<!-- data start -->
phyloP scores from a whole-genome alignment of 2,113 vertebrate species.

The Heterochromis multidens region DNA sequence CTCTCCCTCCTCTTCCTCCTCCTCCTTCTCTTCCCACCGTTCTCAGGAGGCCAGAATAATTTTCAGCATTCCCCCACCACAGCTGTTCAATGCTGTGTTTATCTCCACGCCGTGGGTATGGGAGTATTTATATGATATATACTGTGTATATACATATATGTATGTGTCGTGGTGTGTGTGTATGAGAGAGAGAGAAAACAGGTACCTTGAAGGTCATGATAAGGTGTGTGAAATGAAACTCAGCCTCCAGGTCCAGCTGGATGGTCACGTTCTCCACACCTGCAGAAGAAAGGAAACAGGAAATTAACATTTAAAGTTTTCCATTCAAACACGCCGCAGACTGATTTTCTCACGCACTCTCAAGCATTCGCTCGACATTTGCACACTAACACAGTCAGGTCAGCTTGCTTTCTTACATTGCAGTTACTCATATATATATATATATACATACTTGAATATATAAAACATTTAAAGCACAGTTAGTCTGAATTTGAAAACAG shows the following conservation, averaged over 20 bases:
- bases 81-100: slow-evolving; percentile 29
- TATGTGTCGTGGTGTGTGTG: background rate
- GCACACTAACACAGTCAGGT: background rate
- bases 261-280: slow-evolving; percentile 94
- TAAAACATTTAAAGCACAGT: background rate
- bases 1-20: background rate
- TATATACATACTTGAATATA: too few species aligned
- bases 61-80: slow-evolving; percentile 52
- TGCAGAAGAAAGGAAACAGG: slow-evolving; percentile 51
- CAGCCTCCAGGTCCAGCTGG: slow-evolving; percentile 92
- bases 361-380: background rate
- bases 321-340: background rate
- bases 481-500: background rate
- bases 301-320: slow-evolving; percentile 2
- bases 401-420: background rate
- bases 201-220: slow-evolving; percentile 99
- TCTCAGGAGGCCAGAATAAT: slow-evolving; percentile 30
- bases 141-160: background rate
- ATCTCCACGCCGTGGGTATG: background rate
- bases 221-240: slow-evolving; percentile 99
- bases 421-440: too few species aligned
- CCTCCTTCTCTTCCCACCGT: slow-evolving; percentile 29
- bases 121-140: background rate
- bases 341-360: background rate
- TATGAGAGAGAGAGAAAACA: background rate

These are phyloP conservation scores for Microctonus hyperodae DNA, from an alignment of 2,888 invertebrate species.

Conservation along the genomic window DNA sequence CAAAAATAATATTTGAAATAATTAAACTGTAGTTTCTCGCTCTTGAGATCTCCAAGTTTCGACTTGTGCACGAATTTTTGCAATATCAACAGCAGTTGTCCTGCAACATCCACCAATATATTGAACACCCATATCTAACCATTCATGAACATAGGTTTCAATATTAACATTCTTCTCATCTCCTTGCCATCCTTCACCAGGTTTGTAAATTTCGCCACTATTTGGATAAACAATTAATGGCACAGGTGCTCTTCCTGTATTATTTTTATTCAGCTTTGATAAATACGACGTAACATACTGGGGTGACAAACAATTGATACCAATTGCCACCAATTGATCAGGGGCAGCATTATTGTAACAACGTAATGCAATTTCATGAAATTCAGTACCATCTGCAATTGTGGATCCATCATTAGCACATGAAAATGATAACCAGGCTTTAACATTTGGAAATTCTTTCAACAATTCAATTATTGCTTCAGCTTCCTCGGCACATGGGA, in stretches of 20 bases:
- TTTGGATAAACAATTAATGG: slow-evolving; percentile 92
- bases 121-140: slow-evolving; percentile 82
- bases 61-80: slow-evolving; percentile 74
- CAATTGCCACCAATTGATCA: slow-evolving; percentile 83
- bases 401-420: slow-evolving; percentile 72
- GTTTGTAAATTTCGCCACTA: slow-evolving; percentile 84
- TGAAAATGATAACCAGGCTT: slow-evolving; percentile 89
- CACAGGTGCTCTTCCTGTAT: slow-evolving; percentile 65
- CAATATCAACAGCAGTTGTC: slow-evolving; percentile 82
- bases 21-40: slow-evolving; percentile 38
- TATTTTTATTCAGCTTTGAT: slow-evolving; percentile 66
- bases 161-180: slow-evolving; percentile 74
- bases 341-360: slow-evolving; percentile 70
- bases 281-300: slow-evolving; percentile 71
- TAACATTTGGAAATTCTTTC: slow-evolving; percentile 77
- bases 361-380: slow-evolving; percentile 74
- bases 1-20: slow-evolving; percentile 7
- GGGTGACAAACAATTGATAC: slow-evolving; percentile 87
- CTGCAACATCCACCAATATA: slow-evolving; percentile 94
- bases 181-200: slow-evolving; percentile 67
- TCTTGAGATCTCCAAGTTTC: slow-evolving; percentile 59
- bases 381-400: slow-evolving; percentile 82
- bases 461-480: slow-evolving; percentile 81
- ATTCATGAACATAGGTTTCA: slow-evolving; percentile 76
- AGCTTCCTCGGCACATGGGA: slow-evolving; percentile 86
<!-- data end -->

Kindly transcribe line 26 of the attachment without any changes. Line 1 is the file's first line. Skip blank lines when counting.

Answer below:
- bases 341-360: background rate